• Mayuri Vaish

Reading and the Brain

Research has shown that reading comprehension is associated with more left-lateralized activation (i.e, greater activation of the left hemisphere of the brain) and activation in the left inferior occipital cortex, including the fusiform gyrus.[1][2]

fMRI activation with reading comprehension

Furthermore, reading has correlated to increased brain connectivity in the left angular gyri, right posterior temporal gyri and central sulcus in participants reading a novel for 9 days; moreover, long-term changes in the bilateral somatosensory cortex were maintained. These brain regions are known to be involved in story comprehension and undertaking new perspectives[3].

Brain regions showing increased connectivity during the reading period (L symbolises the left hemisphere, while R represents right hemisphere)

A novel 2015 study[4], for the first time, decoded brain mechanisms during the sub-processes of reading - that is, activation of the left inferior frontal gyrus, the bilateral angular gyrii, the left pre-central gyrus and the medial frontal cortex.

Reading about physical movement activated the posterior temporal cortex and angular gyrus (which processes real-life movement). Reading about characters correlated to right posterior superior region activity. Reading about dialogue tended to activate the right temporoparietal junction, involved in imagination of anothers’ thoughts.[5]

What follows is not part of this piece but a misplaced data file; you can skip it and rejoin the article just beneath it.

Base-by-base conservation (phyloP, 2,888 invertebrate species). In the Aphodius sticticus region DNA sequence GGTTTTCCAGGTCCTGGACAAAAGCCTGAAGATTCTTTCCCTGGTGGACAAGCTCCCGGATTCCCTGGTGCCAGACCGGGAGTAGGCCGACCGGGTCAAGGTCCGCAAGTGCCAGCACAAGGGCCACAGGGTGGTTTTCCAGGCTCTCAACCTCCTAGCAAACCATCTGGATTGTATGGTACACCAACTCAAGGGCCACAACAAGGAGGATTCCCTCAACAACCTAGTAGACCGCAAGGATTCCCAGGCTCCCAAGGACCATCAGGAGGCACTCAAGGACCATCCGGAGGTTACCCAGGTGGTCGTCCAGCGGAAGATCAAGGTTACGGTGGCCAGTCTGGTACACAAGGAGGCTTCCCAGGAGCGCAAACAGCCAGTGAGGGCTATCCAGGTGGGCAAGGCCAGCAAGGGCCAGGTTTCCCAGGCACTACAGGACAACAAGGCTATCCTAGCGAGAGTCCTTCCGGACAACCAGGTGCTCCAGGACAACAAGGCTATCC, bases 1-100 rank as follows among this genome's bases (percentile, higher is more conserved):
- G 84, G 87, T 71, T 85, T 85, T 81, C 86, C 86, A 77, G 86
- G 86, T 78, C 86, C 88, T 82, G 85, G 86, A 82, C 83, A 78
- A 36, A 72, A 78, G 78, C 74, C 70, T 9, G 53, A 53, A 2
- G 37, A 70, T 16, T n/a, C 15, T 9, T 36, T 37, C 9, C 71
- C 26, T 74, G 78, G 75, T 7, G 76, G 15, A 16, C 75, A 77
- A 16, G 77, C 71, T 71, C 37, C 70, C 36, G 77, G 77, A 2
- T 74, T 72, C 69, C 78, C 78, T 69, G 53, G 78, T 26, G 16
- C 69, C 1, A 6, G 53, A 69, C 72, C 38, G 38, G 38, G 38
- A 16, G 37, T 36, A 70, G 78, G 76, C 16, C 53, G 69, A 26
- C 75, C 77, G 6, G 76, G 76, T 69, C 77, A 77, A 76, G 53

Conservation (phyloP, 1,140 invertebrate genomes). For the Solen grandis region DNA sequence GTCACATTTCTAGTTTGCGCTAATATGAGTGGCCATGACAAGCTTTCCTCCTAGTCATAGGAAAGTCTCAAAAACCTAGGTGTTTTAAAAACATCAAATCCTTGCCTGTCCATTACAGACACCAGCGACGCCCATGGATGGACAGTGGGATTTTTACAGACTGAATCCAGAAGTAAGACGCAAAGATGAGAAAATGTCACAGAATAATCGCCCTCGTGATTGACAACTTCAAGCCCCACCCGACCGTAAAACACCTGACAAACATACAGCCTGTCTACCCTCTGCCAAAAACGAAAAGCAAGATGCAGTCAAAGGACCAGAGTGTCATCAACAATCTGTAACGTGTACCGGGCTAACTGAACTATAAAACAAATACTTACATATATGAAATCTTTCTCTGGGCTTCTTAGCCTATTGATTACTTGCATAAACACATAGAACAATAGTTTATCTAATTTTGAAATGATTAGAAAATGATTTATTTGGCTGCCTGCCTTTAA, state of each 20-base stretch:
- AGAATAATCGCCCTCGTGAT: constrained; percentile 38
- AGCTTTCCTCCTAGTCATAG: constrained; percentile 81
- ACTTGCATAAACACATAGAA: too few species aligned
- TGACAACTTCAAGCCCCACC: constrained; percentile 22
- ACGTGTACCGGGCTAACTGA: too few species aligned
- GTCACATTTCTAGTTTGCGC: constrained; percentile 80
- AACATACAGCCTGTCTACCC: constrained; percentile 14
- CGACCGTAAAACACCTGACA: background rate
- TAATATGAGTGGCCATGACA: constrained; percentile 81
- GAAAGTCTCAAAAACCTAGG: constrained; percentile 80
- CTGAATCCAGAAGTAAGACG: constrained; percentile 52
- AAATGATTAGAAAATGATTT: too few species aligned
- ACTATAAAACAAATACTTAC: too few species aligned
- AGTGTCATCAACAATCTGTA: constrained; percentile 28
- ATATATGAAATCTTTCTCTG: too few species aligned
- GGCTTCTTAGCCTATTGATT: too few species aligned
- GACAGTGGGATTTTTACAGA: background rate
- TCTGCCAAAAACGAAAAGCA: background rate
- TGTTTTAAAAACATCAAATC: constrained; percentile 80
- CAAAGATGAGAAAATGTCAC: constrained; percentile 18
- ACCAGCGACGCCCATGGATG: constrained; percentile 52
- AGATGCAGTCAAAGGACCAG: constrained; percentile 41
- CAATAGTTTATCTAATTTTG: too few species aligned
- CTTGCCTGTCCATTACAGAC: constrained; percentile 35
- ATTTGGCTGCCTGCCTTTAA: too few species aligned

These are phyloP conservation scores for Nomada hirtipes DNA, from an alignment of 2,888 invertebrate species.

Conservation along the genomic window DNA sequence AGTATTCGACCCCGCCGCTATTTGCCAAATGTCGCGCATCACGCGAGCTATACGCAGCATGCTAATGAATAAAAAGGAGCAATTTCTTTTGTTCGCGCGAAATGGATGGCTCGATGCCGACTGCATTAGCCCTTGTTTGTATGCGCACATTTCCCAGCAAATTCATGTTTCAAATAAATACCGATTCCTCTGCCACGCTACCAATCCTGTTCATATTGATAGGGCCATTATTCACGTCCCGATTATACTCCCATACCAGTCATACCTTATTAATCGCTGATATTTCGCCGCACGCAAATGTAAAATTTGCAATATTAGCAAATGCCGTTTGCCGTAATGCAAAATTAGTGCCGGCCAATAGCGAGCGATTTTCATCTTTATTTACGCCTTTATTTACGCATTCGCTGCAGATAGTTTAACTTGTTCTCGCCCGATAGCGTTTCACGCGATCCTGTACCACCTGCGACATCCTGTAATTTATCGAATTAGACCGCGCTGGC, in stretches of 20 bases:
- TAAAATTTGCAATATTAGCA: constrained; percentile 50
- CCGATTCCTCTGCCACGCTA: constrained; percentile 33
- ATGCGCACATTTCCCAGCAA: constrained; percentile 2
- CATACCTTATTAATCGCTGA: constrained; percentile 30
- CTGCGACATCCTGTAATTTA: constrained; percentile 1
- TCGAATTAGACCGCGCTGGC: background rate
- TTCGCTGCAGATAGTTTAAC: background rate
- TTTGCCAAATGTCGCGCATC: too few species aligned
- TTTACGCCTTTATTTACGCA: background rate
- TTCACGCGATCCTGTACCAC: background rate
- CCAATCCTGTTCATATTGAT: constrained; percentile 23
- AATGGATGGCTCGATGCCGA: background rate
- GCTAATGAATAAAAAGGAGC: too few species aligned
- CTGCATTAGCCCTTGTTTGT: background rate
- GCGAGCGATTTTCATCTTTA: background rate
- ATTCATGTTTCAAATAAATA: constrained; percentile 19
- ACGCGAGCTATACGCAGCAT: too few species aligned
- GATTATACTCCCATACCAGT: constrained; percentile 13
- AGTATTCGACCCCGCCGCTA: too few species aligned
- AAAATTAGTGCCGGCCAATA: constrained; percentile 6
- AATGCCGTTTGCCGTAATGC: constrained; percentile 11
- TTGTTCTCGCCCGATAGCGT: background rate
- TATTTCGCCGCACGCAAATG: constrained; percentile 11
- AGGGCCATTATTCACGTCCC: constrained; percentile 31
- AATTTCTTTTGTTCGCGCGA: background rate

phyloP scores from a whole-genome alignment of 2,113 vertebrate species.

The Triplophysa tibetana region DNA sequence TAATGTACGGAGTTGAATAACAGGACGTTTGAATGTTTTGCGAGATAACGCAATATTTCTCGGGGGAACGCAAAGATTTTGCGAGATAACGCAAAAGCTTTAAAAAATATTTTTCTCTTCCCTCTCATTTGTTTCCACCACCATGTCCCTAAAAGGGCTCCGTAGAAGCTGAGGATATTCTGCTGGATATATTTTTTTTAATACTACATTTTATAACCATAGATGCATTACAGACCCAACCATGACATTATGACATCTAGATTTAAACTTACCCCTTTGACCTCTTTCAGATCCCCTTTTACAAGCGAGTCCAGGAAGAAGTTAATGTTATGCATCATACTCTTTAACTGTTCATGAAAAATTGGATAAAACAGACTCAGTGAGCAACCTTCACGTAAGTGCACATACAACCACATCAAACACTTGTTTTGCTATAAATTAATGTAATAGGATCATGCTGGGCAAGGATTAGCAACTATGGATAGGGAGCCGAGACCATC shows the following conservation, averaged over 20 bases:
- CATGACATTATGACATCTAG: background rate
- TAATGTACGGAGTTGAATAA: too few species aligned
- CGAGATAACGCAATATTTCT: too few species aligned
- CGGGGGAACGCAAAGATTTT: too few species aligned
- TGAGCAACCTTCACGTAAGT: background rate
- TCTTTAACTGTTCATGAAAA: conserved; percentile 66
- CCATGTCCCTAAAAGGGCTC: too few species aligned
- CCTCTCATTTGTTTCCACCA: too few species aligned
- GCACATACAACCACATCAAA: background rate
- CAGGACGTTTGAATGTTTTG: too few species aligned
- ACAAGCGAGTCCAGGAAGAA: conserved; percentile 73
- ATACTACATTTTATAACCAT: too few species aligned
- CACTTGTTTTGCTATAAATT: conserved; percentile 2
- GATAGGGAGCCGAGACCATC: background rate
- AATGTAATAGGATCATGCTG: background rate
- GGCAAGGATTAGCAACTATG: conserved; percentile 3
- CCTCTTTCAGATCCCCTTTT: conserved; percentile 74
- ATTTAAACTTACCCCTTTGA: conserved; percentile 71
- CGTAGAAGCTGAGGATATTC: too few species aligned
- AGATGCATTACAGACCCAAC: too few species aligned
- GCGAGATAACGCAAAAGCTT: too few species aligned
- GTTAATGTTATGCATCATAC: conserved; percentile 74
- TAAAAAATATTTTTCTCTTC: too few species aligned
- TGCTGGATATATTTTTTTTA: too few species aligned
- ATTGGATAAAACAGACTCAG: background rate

These results largely revealed that reading is not merely a linguistic process - it involves brain engagement similar to as one would in real life. All these processes link to a growing theory, the “protagonist’s perspective interpreter network[6] - that is, our brain reacts in such a manner as to make us feel as the protagonist of the story.


A further 2012 study has revealed that leisure-reading and critical analysis result in different brain activation; particularly, a large proportion of the brain was involved when analytically reading the book (I could not find specific data on the brain regions activated).[7]

Other brain regions include the right middle temporal gyrus and left superior temporal gyrus[8], left precentral gyrus (PreCG), left superior parietal lobe, right PreCG, right lingual gyrus, and bilateral medial frontal gyrus[9]

The activation of these brain regions has been supported by further research[10], even when controlled for factors such as eye movement: Choi (2014) found activation in the superior temporal gyrus, middle temporal gyrus (MTG), angular gyrus (AG), inferior frontal gyrus, and middle frontal gyrus in reading subjects.[11]

In all, it’s a combination of different regions of the occipital lobe, temporal lobe, frontal cortex and some parts of the parietal lobe that activate when reading. Other parts include the angular gyrus, central sulcus, lingual gyrus and fusiform cortex.